Research Report News Podcast: Breastfeeding & Children’s Vitamin D Levels

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A new study has shown that children who breastfeed might not be getting enough vitamin D. The longer that a child nurses, the greater their risk is for having a vitamin D deficiency. This is especially true of people who live far away from the equator. Breast milk does not provide enough vitamin D, and according to the Canadian Pediatric Society, all children who are nursing should take a supplement of 400 IUs of vitamin D each day for their first year of life.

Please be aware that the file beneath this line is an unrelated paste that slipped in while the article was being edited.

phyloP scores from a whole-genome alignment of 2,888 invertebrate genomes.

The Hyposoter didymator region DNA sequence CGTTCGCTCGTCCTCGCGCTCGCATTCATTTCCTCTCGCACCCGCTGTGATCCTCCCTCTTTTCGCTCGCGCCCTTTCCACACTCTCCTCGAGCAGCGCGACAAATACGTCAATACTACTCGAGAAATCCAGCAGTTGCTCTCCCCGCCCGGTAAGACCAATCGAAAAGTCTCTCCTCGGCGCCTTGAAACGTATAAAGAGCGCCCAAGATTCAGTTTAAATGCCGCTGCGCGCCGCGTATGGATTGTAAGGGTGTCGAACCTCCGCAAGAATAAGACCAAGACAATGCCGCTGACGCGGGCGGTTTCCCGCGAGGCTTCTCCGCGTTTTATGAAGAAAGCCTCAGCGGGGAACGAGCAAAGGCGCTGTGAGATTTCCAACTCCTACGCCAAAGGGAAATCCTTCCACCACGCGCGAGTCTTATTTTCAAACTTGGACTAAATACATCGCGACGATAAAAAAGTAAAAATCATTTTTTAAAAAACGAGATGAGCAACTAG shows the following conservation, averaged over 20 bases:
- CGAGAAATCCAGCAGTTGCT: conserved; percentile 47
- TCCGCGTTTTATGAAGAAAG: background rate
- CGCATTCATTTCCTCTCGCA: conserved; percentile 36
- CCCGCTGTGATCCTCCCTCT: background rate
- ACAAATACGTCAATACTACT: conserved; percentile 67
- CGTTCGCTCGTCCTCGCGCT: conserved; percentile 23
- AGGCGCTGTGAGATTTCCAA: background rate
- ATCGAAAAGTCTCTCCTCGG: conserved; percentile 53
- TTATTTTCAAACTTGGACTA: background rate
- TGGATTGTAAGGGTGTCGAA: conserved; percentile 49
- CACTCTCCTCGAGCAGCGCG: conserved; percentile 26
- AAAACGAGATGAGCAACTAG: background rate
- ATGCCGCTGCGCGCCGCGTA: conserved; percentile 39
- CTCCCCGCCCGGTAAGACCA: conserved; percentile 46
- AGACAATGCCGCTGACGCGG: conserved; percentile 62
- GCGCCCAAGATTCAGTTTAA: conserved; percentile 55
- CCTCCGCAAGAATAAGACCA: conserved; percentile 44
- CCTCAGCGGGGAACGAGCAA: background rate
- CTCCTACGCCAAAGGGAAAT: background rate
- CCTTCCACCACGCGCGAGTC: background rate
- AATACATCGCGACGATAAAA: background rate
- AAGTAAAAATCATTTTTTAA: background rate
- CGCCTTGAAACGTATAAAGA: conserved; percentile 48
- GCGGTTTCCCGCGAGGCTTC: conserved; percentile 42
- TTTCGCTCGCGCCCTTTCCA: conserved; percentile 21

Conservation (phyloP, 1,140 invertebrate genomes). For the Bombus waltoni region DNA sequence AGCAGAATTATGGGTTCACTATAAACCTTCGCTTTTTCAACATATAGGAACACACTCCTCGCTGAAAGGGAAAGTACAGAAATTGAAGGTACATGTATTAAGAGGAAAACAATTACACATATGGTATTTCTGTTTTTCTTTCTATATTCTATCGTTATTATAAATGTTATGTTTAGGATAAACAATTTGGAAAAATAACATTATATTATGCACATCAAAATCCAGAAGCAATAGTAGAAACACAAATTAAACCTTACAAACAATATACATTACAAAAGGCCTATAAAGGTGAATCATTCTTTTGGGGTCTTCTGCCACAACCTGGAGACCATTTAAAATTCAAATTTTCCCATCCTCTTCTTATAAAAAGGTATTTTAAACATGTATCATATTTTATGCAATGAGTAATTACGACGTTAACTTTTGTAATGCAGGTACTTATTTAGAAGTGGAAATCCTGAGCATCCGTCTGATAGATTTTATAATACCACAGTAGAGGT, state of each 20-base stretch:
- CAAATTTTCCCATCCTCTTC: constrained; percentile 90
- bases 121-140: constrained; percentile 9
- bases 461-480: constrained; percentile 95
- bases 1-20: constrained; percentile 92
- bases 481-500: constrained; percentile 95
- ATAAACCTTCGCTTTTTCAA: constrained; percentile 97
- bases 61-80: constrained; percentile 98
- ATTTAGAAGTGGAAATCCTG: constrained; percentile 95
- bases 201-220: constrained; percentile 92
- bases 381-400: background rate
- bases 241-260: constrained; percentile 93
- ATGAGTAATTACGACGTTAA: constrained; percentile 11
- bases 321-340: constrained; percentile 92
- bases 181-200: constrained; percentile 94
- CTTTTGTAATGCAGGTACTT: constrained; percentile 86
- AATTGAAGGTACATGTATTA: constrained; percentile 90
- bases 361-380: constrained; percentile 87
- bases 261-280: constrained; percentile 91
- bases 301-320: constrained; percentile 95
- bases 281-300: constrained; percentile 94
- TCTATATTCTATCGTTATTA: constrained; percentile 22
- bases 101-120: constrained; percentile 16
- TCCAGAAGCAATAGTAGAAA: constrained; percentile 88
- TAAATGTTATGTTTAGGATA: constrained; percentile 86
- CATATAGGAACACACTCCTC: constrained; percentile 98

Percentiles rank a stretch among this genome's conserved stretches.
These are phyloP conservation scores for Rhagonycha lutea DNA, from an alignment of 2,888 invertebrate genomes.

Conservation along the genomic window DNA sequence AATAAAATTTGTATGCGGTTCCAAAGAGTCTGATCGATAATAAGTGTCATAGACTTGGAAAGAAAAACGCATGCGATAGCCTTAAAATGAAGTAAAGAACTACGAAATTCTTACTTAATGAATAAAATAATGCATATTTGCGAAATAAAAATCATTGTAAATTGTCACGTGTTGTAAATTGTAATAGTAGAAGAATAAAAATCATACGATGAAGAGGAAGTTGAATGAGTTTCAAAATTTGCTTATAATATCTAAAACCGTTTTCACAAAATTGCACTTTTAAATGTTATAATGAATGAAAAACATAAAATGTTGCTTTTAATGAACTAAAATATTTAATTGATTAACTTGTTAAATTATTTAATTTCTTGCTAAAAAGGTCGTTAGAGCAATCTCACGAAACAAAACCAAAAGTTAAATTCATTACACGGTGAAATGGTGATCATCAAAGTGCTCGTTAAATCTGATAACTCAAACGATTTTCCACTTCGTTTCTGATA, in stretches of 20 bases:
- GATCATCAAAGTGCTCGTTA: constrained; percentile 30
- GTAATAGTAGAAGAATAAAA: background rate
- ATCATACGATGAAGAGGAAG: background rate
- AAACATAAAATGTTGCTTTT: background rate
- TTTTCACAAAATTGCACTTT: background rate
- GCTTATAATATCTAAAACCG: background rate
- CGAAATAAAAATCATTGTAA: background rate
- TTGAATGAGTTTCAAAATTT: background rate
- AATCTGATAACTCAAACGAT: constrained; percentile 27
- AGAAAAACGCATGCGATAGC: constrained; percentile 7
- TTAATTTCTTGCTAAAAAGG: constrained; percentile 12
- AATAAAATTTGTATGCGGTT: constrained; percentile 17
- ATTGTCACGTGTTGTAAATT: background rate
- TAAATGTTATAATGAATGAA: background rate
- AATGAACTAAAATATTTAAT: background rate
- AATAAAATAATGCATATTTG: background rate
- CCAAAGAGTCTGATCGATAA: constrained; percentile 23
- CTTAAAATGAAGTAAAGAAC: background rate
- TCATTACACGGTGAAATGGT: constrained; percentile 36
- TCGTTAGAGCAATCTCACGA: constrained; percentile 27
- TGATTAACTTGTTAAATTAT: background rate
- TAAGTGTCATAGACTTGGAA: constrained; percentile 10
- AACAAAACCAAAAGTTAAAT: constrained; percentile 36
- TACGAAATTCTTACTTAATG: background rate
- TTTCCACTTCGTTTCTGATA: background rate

Canadian researchers used the data from approximately 2,500 healthy children ages 1-5. The findings showed that low levels of vitamin D increased by 6% for every additional month of breastfeeding when the child did not take vitamin D supplements, as compared to children who were given supplements.

These findings were published in American Journal of Public Health on February 27, 2016.

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